These days, you can likely find Cynthia Parker on Yale’s campus attending a lecture or conference, reading, or admiring the art and other curated displays at this venerable institution. “We have our own mini-MET here and it’s free admission, forever. The deep blue wall perfectly sets off gold-leaf trecento Italian art, among myriad other treasures. You can walk in for a ten-minute treat,” she exclaims.
Having lived most of her adult life in New York City, she chose to settle in New Haven because of its more human scale. “I have a love for New Haven that spans many decades– back to when I first visited during my freshman year of college. New Haven has all the advantages and some drawbacks of NYC but on a scale that seems manageable and human. The problems seem tractable, so if you address some of the issues, you feel it might make a difference.” And she does notice them by eschewing cars and walking everywhere.
After the death of her mother in 2012, Cynthia planned her estate - her lawyer suggesting she learn about The Community Foundation to achieve her philanthropic goals - so it includes The Community Foundation. She also created a donor advised fund in 2012 to “learn about the non-profits and to start giving now.” She is delighted “because it will keep giving when I’m gone and because I really like New Haven.” She is an enthusiastic Community Grant Application reviewer for The Community Foundation and volunteers annually for the International Festival of Arts and Ideas.
Cynthia has settled quite nicely into the community she now calls home. She is a choir member and deacon at the United Church on the Green in New Haven – a natural evolution from her high school days when she taught Sunday school to young children. She says she is surprisingly spiritual though in a non-denominational way, her doctoral studies in medieval literature making her “half catholic.”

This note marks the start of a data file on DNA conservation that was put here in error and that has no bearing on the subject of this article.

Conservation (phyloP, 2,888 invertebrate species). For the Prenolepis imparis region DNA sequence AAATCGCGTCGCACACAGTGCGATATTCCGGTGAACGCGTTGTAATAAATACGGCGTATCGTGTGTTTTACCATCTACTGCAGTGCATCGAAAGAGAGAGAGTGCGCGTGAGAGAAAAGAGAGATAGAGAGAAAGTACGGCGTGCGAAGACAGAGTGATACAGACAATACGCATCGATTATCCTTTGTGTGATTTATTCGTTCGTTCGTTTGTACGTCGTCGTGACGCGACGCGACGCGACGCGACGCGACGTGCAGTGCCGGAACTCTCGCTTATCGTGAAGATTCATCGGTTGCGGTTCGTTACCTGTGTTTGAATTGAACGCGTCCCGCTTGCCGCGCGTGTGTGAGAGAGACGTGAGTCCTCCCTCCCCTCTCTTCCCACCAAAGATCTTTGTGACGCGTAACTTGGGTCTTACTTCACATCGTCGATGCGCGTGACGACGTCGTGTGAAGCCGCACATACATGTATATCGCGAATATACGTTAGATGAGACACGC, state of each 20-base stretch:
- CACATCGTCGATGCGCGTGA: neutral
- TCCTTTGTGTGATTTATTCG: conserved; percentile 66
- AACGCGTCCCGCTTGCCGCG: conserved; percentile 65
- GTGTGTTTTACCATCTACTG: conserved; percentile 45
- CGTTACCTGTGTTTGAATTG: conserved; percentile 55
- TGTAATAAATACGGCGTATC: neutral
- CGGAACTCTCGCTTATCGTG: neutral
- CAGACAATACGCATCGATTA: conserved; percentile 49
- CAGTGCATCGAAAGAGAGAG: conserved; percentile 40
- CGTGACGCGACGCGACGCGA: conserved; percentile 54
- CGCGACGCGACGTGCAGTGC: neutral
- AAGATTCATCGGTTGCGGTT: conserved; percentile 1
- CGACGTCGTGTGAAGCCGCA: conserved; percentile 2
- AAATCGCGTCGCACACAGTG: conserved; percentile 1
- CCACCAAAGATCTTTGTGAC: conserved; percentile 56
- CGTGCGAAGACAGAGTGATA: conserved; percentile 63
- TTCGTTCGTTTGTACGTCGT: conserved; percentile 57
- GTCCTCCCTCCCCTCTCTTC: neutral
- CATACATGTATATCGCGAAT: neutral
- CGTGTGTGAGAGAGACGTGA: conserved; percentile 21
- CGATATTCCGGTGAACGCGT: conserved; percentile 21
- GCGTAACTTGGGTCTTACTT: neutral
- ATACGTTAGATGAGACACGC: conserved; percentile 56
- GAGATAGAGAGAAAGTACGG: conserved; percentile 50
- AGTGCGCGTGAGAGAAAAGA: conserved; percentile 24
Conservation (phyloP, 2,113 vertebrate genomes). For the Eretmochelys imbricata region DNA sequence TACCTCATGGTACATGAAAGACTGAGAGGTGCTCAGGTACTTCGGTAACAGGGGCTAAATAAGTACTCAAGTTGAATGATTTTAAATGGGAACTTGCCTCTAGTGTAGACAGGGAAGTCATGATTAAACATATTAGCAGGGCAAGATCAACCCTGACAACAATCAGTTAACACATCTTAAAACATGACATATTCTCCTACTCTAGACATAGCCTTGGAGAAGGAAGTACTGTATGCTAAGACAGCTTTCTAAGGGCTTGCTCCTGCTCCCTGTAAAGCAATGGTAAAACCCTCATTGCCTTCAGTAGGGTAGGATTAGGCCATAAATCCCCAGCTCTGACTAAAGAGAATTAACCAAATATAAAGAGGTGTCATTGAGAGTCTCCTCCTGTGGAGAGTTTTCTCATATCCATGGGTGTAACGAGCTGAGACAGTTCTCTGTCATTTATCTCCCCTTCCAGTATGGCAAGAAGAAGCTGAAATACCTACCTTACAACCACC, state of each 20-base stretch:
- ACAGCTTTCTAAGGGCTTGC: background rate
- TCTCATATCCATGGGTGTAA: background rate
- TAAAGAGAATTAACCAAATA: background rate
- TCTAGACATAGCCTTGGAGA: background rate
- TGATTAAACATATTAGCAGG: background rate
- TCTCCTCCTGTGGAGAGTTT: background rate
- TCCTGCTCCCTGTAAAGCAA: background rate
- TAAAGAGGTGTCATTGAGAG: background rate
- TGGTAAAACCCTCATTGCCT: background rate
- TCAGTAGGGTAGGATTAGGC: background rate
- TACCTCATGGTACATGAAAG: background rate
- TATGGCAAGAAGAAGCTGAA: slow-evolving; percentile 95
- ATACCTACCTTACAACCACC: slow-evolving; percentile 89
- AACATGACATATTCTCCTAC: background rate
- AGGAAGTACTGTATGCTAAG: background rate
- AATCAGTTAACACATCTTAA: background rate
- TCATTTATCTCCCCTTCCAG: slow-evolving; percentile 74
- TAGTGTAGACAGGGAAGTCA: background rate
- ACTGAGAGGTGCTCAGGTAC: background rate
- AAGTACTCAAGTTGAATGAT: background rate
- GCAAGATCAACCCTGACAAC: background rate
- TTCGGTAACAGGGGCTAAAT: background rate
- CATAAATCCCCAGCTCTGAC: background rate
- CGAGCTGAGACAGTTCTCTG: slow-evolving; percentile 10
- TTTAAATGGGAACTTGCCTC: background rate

Charitable living and giving are family traits. Cynthia’s mother used to tell about feeding the indigent during the depression on the back stairs of her childhood apartment. The newlywed Parkers worked together at a camp for the blind in New Jersey. After receiving an MA in Psychiatric Social Work from Syracuse University, Cynthia’s mother worked with families and youth at a guidance clinic in Worcester, MA. Her paternal grandfather’s family business was machine tools in Waltham, MA and in Hartford, CT, but her father chose academia instead and became a sociology and psychology professor. A gentle soul, he fostered Cynthia’s love of animals and appreciation of the elderly. Her brother has for decades been involved in a summer camp for disadvantaged inner city children.
Cynthia has enjoyed a life-long pursuit of learning, beginning at her alma mater, Connecticut College. “Ever since I was a kid playing school with my brother, I knew I liked to learn and teach.” In addition to obtaining a PhD in Literature and the Other Arts, she enjoys many interests including multi-culturalism and, after her year spent in China, environmentalism. One strong component of her life is mentoring others. “I’m into helping people self-actualize. I’m not into turning people into me.”
While living in New York, Cynthia was a Big Sister for over ten years. She worked as a free-lance writer for the performing arts and at Fordham University’s Lincoln Center campus providing supportive services to disadvantaged students in the Higher Education Opportunity Program. Cynthia also tutored at The Lighthouse, having as a teenager volunteered as a reader for a blind woman. In New Haven, Cynthia continues to work as a tutor, now in the Writing Center of UNH. But she keeps plenty of free time to indulge her love of the performing arts, to stimulate her mind and to befriend the many inspiring elderly in her new hometown. After traveling most of the world, she is happy to be here in New Haven.